Originally, I was going to fly out alone for a weekend so mom and I could go to the New York Sheep and Wool Festival in Rhinebeck together. But then my sister’s wedding date ended up being just two weeks later, and flying out twice seemed so expensive that I decided to bring Sam and Grace and just stay. Except it only just now occurs to me that if Will flies out to join us for the wedding, we’ll end up paying for the same number of plane tickets as we would the other way around. Only now I am pretty attached to the idea of staying for those two weeks and seeing my east coast friends and family.
But now I’m all anxious for fear that said friends and family will jump to conclusions and the last thing I want to do is go around insisting that no, really, Will and I are so happy! Which we are, but thinking about defending it exhausts me.
GO TO SLEEP, ANNIKA.
I am friendly with the office manager/receptionist/whatever she is at Sam’s speech therapist’s office. Lori. At last week’s appointment—
Lori: How old were you when you moved out on your own?
I’ve given that answer for literally half my life and it occurred to me last week that it isn’t actually true. At seventeen I moved out of my mother’s house and into a sublet apartment with my father. We lived as roomies for most of a year.
The apartment was kind of horrible. It was essentially one room–you entered into an anteroom, bathroom off to the right and a typical New York kitchenette at the end; that room was filled with boxes and things of my father’s that move from one temporary apartment to another.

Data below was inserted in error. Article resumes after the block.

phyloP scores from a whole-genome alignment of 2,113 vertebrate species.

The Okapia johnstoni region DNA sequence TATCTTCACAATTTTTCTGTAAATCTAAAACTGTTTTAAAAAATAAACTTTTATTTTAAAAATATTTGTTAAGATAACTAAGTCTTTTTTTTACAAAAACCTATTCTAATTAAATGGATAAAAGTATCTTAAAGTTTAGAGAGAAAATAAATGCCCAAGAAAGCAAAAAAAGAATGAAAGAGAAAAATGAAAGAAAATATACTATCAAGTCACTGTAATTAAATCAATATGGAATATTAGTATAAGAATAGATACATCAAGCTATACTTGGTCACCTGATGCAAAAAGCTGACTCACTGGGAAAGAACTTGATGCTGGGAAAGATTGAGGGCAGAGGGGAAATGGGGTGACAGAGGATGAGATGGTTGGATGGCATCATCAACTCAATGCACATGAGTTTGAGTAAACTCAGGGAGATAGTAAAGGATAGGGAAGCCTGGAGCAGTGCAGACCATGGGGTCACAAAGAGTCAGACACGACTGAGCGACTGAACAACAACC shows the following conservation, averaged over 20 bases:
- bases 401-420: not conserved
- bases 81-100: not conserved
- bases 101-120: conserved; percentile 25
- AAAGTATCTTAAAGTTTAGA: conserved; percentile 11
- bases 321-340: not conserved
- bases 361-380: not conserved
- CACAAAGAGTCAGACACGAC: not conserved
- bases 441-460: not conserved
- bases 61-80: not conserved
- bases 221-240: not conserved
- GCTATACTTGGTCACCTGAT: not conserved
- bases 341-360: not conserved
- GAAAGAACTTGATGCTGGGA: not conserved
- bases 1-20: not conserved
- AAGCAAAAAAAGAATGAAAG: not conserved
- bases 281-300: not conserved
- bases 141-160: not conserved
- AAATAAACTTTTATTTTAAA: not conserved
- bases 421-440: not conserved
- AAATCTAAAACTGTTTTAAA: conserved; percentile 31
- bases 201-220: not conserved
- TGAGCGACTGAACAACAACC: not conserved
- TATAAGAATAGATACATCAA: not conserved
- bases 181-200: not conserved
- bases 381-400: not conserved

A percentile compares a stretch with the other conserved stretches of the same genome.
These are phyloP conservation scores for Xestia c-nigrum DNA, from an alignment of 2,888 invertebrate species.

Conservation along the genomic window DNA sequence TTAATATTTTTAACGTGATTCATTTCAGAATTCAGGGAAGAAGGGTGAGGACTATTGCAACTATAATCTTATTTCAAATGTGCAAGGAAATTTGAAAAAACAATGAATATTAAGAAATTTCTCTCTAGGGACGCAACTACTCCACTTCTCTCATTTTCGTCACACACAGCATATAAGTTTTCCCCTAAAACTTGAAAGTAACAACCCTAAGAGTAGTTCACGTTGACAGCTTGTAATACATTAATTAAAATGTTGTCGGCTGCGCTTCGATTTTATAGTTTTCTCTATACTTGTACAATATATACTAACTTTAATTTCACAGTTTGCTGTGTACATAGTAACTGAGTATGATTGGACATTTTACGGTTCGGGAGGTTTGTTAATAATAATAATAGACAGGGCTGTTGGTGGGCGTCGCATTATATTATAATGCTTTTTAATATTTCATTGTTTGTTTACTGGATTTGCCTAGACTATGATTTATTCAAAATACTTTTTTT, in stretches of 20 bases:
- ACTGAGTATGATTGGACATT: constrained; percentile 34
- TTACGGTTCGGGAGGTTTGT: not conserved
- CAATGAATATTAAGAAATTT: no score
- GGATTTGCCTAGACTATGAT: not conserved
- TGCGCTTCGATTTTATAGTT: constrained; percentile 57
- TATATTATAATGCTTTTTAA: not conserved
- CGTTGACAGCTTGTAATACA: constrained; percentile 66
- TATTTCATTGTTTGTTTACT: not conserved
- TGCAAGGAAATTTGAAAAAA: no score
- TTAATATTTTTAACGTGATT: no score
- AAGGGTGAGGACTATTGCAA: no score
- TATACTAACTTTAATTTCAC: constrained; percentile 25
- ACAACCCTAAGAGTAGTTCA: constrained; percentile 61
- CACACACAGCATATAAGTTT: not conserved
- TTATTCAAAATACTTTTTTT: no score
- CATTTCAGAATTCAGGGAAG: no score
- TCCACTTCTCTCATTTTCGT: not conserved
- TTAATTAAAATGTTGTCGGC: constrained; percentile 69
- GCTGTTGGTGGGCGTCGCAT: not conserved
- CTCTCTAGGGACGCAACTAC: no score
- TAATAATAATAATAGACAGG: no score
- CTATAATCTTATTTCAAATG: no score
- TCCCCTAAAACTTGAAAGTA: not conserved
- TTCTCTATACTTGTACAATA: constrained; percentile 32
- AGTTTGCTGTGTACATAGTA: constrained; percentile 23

Then the main room, a large square that held my futon in the corner against the wall shared with the kitchen; a low table with our stereo on it (receiver and record player to start, with large headphones at first and later a pair of good Bose speakers that I still have and can’t quite part with, and even later a Denon single disk CD player that I also still have but would love to be rid of); across from that, my father’s futon folded up to sit on; next to it, a table with two chairs in front of the window overlooking a courtyard.
He brought me an African Violet from the Bronx Botanical Gardens and I kept it on that windowsill. That violet moved with me everywhere that I went until I came to California. You cannot bring flora of any kind into California. I’m not sure what happened to it then.
There was another window too, the one with the fire escape. Sometimes I’d climb out and just sit on the fire escape. My friend Nell lived in the attic bedroom of a big house in Great Barrington, Massachusetts, and she used to climb out onto the roof below her window (it must have been over a porch or something) at night and smoke and feel dangerous. My fire escape was basically the same thing, I guess. My solitary version of the escape I usually took daily, to the coffee shop around the corner.
Just before my 18th birthday, my father moved out of state. I stayed with friends for a week or two, Paul and Stefan and Paul’s girlfriend Kyra. Stefan let me have his room, overlooking Tompkins Square Park. Paul took me to his little brother Johnnie’s wonderful garden apartment for dinner on my birthday. Spaghetti and red wine. A year or two later, long after I’d moved out of the city, I visited John’s apartment again for a brunch party. Bagels and mimosas.
(Paul and I have been in and out of touch over the years since. I emailed him in a panic after the World Trade Center fell, as Johnny had worked in building 5. I think it was five. He was long gone from that firm, in Europe when it happened. Thank god.)
I will be 35 in twelve days.
I miss that apartment on West 21st Street. The diner is no longer there, around the corner on 8th Avenue. I wonder what happened to Anna, the Greek woman who ran the place. She was always there, whether I came for coffee in the morning or coffee 11:00 at night. I took cream and sugar back then. I’d stopped eating eggs before I moved there, but I think I started again because what else would I eat at a diner? She didn’t butter the toast unless asked to.